- Make sure there’s enough light coming into the room where you’re working so it’s not too dark – this will also help prevent eyestrain.
4) Clean your screen
If you can’t see your screen properly, you’re likely to strain your eyes. Dust and fingerprints can accumulate on your monitor, making it difficult to see. Use a soft, clean cloth to gently wipe away any debris. If you use multiple monitors, be sure to clean them all.
Consider getting a computer monitor stand if the monitor is too low or too high for your desk height. Remember to take breaks every hour or so, avoid reading documents at an angle, keep the top of the keyboard level with the top of the desk, adjust where things are located in relation to one another (monitor versus keyboard), and get up from time-to-time during long periods of sitting.
5) Organize your cords
Are you always looking for that one particular cord? Do you have a bunch of cords draped over your workstation, just waiting to be tripped over? If so, it’s time to get organized. Here are some ways to do it -Buy a Velcro cable wrap and organize them according to use: USB cords together, power strips together, etc.
Create a handy-dandy little stash on the underside of your desk (or on top) where all the cables can live. It doesn’t need to be fancy; as long as they’re out of sight, they’re out of mind! Just make sure you know where they are when you need them!
6) Think outside the box
Here are 10 tips to help you improve your workstation ergonomics:
- Get a comfortable chair that supports your back and promotes good posture.
- Adjust your monitor so that it’s at eye level. This will help reduce neck strain.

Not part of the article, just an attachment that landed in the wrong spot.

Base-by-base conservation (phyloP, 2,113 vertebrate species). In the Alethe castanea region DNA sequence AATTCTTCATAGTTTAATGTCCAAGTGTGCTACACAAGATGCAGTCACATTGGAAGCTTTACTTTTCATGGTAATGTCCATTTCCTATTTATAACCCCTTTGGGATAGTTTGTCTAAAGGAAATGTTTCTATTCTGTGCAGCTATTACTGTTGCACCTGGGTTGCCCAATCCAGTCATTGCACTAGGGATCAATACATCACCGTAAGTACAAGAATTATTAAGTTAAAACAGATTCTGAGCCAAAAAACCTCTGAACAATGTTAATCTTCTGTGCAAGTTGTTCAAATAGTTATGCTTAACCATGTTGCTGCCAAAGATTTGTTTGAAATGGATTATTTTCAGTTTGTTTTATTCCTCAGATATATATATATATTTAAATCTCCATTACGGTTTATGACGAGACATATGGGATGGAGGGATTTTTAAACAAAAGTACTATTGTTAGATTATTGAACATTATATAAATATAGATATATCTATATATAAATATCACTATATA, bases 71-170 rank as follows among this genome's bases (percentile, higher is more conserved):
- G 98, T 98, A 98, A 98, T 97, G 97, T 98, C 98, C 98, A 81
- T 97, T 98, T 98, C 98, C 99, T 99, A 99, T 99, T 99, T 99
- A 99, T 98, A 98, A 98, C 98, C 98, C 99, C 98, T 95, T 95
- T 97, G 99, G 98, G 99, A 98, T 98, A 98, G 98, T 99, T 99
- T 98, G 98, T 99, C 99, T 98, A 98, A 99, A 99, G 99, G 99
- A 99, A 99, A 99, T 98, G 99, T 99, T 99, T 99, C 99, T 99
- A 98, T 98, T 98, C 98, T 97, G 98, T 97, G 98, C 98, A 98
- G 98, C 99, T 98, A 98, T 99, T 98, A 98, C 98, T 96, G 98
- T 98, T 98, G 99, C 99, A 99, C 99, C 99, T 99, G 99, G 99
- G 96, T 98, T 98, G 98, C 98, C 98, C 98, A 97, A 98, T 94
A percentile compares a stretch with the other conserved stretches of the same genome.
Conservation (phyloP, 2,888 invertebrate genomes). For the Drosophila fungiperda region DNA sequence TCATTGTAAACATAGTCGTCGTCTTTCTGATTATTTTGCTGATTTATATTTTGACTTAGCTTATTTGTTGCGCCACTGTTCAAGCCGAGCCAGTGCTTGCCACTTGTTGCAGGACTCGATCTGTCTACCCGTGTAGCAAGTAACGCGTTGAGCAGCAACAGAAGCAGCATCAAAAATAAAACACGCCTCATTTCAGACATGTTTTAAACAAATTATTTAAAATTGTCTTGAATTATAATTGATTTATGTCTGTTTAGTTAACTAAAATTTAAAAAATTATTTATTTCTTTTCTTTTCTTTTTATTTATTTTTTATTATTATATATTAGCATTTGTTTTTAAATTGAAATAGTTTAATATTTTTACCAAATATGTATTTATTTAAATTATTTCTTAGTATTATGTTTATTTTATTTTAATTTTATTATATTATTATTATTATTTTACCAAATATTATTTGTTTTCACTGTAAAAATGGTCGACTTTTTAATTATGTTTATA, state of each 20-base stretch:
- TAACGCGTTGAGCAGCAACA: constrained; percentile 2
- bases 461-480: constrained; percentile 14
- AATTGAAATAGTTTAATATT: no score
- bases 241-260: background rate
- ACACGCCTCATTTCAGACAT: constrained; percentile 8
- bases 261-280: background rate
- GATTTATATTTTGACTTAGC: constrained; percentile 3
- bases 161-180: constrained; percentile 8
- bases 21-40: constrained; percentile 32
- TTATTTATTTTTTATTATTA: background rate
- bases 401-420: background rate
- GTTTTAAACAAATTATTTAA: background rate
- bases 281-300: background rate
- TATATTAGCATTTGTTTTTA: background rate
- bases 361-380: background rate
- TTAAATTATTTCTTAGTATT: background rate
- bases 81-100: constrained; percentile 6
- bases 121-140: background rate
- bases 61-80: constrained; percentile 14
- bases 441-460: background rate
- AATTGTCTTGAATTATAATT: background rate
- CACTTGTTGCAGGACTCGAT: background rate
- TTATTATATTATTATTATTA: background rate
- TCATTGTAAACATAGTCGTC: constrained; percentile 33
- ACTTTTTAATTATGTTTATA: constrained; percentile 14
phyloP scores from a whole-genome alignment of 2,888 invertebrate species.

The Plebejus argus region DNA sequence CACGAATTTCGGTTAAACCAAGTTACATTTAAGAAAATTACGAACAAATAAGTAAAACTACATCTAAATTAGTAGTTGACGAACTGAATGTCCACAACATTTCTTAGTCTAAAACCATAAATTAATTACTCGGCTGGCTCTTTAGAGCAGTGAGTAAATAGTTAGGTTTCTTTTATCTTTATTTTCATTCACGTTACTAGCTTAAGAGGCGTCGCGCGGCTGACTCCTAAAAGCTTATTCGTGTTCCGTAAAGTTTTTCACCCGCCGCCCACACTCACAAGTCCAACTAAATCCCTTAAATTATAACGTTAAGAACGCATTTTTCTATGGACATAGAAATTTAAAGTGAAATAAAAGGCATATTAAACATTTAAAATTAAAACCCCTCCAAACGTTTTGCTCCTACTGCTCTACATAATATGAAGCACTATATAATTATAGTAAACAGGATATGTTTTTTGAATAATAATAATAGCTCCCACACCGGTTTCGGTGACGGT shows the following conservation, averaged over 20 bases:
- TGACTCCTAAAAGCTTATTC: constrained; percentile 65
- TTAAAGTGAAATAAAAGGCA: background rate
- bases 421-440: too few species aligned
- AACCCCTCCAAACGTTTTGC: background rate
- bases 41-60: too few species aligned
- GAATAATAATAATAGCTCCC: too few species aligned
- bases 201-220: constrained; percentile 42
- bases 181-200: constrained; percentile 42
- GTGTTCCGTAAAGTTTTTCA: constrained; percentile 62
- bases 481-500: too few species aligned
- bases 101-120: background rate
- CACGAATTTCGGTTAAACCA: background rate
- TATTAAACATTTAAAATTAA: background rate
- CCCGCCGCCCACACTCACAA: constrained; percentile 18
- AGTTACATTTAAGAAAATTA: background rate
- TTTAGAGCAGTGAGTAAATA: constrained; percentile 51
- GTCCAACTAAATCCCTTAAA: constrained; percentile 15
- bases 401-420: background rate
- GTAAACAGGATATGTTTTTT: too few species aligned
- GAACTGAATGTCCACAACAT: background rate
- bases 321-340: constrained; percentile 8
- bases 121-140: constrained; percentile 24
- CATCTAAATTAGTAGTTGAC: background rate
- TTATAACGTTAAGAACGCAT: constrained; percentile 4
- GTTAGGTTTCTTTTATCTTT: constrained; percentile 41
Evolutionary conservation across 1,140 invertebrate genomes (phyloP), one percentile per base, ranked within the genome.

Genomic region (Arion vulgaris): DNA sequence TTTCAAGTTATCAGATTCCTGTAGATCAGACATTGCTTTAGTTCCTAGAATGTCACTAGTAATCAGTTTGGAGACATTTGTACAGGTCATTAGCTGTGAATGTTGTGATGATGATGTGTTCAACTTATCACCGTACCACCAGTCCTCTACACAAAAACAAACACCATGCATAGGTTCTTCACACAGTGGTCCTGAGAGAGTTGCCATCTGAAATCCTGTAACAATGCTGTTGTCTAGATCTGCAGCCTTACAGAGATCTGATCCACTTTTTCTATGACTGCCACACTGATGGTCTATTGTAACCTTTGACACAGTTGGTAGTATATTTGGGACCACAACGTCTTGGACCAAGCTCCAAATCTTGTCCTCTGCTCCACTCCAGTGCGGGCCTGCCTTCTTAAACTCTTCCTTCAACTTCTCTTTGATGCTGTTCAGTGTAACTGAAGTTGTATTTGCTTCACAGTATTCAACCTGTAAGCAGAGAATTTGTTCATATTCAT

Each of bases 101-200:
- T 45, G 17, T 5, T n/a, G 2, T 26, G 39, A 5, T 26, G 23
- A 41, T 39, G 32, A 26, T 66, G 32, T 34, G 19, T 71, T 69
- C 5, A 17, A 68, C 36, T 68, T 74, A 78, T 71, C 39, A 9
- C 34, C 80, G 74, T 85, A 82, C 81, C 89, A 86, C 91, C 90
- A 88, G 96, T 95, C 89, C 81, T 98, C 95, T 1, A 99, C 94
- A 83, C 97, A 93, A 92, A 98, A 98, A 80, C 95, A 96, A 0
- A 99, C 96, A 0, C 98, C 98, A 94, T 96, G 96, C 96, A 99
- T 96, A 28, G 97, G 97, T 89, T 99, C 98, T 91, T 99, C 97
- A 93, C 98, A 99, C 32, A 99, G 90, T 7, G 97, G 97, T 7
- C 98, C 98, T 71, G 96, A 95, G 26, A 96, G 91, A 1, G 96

- Use a wireless keyboard and mouse to eliminate the need for reaching.
- Position your keyboard and mouse within easy reach.
- Take frequent breaks to walk around and stretch.
- Invest in an ergonomic split keyboard if you type a lot.
- Keep your workspace clean and uncluttered to reduce stress levels.
- Monitor your posture throughout the day by using apps like SelfControl, Freedom, or Anti-Social to block distracting websites for intervals of time.
- Install anti-glare screens on your computer and get rid of any glare-producing items in your field of vision (e.g., windows).
- Add green plants to improve air quality and create a healthier environment!
7) Get the right chair
You might not think that your chair has much of an impact on your workstation ergonomics, but it actually plays a big role. If you don’t have a comfortable, supportive chair, you’re likely to experience back pain, neck pain, and general discomfort. Not to mention, you’ll probably be less productive. So it’s important to invest in a good chair that will help you stay comfortable throughout the day. Here are a few things to look for when choosing a chair -The seat should provide lumbar support so that you can maintain a neutral spine position.
-The height of the seat should allow you to place your feet flat on the floor with knees at 90 degrees (if this isn’t possible, try adjusting the height of the chair).
-Armrests should be positioned at or below elbow level. And they shouldn’t interfere with arm movement or shoulder width (most people need armrests, but some people may want them too low).
-Look for chairs with adjustable features like tilt tension and back angle adjustment so that you can customize them to meet your needs.
8) Relax your shoulders